Join The Customer-Centric Movement Or Get Left Behind
Not long ago, customer-centricity was considered a sole domain of retail and e-commerce businesses. Sales and marketing were critical for B2B business, but customer-centricity was optional. This has changed in the last few years. With buyers emphasizing customer experience and companies focused on organic product-driven growth, there is a renewed emphasis on customer-centricity in B2B companies. Customer-centricity encourages a culture of respect and interaction with the customer. It ensures a better customer experience, which in turn boosts customer satisfaction.
And yet, today there’s a serious disconnect between customer expectations, which have grown from 4% to 88% in the last seven years, and the average CX (customer experience) score for B2B companies, which is below 50%. What’s more, according to Accenture Interactive, 44% of B2B buyers switched sellers in the past 12 months.
Clearly, customer-centricity isn’t evolving fast enough. It’s time for B2B companies to put their customer-centric agendas into overdrive. We need a revolution, and it needs to come from the top.
CEOs Can Tap Into Customer Insight
When Michael E. Porter and Nitin Nohria concluded their 12-year study of CEO time management, they found (to most CEOs’ dismay) that, on average, we’re spending just 3% of our time listening to customers.
No one knows better that customers bring so much insight and experience to the table. The problem is time. It’s finite, and we’re spread too thin.
On any given day, we’re dealing with internal, external, operational, and organizational issues. We have to engage with investors, board members, employees, government/regulatory bodies, and media and community leaders. That doesn’t leave a lot of time for customers.
Even CEOs dedicated to customer-centricity acknowledge they can only meet a handful of customers a month. With Covid-19 concerns, traveling to meet face-to-face with customers is even more difficult. While time and logistics work against CEOs ever engaging large numbers of customers, we can tap into customer thoughts, insights, and opinions and set the tone for a customer-centric culture by working through our customer-facing employees:
• Turn To Product Teams: They spend a lot of time talking with customers, and they do so with a more customer-focused agenda. They want to know what customers think, what they are doing, and what they believe they want. Unlike sales reps, product teams aren’t trying to upsell or cross-sell or push renewals. They just gather feedback.
• Customer Success Teams: These teams also spend a lot of time with customers, often dealing with problems and negative feedback. The customer pushback they receive can also tell you a lot.
• The Sales Force: They talk to customers and can provide insight into the market, what customers are saying they want/need, and their perceptions of products or services. But because buyers understand that reps have an agenda, they tend to be more cautious about what they say.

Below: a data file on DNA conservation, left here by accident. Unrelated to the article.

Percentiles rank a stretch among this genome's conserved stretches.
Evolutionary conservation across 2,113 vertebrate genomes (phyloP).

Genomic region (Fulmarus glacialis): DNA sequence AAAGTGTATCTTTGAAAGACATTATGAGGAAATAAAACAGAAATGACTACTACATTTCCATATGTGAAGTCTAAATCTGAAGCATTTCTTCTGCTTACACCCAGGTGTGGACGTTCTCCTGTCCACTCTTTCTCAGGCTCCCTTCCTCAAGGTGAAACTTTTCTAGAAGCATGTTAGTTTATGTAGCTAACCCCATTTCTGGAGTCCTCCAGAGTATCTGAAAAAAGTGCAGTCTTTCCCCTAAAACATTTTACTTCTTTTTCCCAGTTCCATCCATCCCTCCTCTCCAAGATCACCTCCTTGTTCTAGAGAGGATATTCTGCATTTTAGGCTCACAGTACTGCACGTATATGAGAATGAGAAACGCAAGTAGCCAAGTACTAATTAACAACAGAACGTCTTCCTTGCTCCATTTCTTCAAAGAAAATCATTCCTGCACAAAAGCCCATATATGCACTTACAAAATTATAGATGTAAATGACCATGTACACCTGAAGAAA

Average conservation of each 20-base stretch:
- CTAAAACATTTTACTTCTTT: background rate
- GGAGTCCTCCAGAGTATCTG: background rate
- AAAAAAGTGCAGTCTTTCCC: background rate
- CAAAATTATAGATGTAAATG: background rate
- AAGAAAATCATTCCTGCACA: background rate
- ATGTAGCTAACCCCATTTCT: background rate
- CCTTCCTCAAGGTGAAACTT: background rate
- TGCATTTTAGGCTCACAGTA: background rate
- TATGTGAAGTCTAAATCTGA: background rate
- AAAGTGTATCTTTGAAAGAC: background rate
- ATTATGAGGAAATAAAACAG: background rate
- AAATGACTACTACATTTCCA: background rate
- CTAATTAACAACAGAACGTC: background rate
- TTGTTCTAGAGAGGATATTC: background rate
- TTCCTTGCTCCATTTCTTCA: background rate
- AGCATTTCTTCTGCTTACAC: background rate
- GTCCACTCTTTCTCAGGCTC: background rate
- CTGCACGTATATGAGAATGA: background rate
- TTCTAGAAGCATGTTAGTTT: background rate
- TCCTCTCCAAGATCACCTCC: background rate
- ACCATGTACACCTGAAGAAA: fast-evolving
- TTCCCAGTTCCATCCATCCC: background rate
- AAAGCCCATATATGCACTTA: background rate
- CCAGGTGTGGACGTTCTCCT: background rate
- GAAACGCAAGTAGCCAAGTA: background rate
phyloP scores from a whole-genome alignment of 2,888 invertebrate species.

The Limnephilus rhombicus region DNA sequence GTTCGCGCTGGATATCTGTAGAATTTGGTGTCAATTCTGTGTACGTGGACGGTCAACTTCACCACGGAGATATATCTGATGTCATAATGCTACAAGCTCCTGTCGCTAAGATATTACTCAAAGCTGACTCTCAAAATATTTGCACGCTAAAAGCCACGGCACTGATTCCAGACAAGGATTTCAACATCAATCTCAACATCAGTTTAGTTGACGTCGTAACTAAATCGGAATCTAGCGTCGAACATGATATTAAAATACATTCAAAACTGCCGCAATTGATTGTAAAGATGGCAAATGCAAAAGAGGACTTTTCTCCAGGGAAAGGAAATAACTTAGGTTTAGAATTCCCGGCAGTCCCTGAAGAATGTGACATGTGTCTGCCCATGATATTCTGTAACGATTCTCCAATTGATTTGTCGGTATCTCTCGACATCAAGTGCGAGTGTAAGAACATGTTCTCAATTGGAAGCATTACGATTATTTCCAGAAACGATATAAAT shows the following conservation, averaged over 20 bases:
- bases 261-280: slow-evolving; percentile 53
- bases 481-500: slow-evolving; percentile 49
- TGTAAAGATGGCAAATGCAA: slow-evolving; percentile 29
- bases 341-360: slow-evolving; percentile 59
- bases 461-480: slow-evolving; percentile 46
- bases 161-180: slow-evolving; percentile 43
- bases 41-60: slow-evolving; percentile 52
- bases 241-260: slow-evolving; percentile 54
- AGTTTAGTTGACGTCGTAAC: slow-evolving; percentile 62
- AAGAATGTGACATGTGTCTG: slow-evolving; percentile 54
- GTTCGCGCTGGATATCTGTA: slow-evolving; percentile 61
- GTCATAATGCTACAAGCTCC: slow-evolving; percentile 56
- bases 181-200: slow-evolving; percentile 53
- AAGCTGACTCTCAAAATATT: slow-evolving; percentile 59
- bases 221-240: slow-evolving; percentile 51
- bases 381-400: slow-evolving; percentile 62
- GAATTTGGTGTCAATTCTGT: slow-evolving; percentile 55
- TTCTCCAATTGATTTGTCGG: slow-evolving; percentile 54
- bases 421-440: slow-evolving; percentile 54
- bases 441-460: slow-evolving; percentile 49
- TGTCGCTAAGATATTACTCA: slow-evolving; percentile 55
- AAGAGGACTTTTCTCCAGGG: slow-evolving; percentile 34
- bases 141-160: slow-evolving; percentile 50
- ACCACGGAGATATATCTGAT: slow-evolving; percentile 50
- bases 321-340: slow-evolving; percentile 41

Leverage Technology To Unlock The Voice Of The Customer
Thanks to advances in conferencing technology, there are no barriers to listening to customers. Video conferencing platforms, such as Zoom, Microsoft Teams, and Google Meet, can capture and save conference calls, panel discussions, events, and one-on-one discussions. CEOs can follow up and listen to these customer conversations any time — without having to coordinate with anyone’s schedule.
But rather than pouring through hours of data, CEOs can unlock the full potential of these interviews, support feedback and sales calls with repository software. They can transform raw audio or video data into searchable files that can even be annotated and shared across the company.
Customer feedback just became even more valuable.
Start Driving A Customer-Centric Culture Today
When you lead by example, you go a long way toward creating a customer-centric culture. Help your employees provide good customer interaction and collect useful feedback:
• Empower Employees: Encourage them to take the initiative to reach out to customers.
• Train Them To Actively Listen: They need to converse without interrupting and support the customer even when the feedback is negative.
• Act-On Feedback: There’s a saying in business: Culture eats strategy for breakfast. In other words, you can strategize on how to collect feedback, but a culture of customer centricity drives employees to respond to feedback, solve real problems, and go the extra mile.
• Stress The Need To Be Real: Be honest with customers, especially when the feedback is negative. Acknowledge any mistake or issue, fix it, provide updates on progress and deliver results.
Building a customer-centric culture is good for business. It enables better targeting, market insight, lower churn rates, and increased sales. Most of all, it’s the right thing to do for your customers. And with the help of customer-facing employees and new technology, CEOs can keep their fingers on the customer’s pulse.
– Prayag Narula, Co-Founder & CEO of Marvin
Original content here.